In addition, she plans on re-reading The Poetry of Robert Frost, a collection of his most popular works. “Frost has such a way of describing the people and the natural world around him. His poems of winter scenes and pastoral living are a balm to the soul. As soon as there is snow on the ground, I can never resist re-reading his works.”

Madison also plans on re-watching all the Lord of the Rings films with her family. 

Cover image for the book Cying in H MartMonique Flaccavento, Director of OISE Library, is excited for some down time this winter break. “It’s been such a busy fall that I really haven’t had time to stop and think about what I’ll read or watch this year over the break. Thankfully, I work with librarians! Emily and Desmond have suggested Crying in H Mart by Michelle Zauner, a story about ‘family, food, grief, and endurance’”, she said.

“I’m also planning to check out Robin Ha’s Cook Korean!, a graphic novel in the OISE Library Curriculum Resources Collection that includes over 60 recipes. My husband is a big fan of kimchi, so I’m looking forward to trying the Makkimchi (easy kimchi) recipe over the break,” she added.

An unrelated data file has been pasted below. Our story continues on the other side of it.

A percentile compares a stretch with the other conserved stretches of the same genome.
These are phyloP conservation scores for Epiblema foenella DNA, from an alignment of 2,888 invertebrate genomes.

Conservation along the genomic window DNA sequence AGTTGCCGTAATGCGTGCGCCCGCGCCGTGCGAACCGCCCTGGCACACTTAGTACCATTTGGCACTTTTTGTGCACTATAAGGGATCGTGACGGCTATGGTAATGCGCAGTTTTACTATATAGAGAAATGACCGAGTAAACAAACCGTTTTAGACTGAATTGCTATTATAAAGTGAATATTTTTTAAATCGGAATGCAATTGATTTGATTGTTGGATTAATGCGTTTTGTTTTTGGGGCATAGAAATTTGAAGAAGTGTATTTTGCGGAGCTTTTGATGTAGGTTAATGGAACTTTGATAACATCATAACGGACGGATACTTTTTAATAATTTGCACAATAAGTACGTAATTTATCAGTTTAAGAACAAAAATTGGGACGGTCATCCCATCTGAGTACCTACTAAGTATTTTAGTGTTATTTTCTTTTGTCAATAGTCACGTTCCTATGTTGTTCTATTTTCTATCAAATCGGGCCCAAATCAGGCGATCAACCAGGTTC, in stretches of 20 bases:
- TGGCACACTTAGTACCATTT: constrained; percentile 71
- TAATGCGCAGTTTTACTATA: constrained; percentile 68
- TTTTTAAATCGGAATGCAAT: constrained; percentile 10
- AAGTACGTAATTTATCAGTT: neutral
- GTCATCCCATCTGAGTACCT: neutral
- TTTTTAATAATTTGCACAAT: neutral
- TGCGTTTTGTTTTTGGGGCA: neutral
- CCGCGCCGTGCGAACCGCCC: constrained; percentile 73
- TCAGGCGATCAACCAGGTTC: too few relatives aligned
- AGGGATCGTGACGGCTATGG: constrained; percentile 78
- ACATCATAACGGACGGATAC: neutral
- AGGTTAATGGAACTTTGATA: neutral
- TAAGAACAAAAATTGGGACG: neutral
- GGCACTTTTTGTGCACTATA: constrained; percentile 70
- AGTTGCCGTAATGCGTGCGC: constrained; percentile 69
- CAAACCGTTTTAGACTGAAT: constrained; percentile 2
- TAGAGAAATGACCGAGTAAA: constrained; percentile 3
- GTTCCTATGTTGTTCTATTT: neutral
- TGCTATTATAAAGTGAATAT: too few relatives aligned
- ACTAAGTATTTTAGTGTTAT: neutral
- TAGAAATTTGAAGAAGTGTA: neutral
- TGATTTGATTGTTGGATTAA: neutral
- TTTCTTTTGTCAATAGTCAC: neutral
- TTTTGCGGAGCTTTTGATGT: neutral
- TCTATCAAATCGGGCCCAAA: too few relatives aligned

Cover image for From the AshesNadya Lim-Douglas, Student Library Assistant, will be reading From the Ashes by Jesse Thistle. “As you may know, this is a VERY popular book. It was the #1 national bestseller in 2020 and has been on my reading list for over a year now, so I am happy to finally have the time to read it,” Nadya said.

Jenaya Webb, Public Services and Research Librarian, has two books on the docket for her break. What Strange Paradise by Omar El Akkad and Louise Erdrich’s 1994 novel The Bingo Palace.

Cover of the book What Strange ParadiseWhat Strange Paradise is set within the context of the Syrian migrant crisis and told through the eyes of two children. “I’m really looking forward to this read, which is El Akkad’s second novel. What Strange Paradise has received tremendous reviews and last month won the 2021 Scotiabank Giller Prize,” she said.

“I recently moved to a new apartment, and while packing up my old books, I found some novels that I want to re-read, including The Bingo Palace. I haven’t read this book in many years but I remember Erdrich’s style and narratives being incredibly powerful. The book tells the story of an Anishinaabe man as he returns home to the reservation for the first time in many years. It’s part of Erdrich’s series Love Medicine. Once I’ve finished The Bingo Palace, I hope to pick up Erdrich’s new novel, The Night Watchman, which won the Pulitzer Prize for Fiction in 2021,” she added.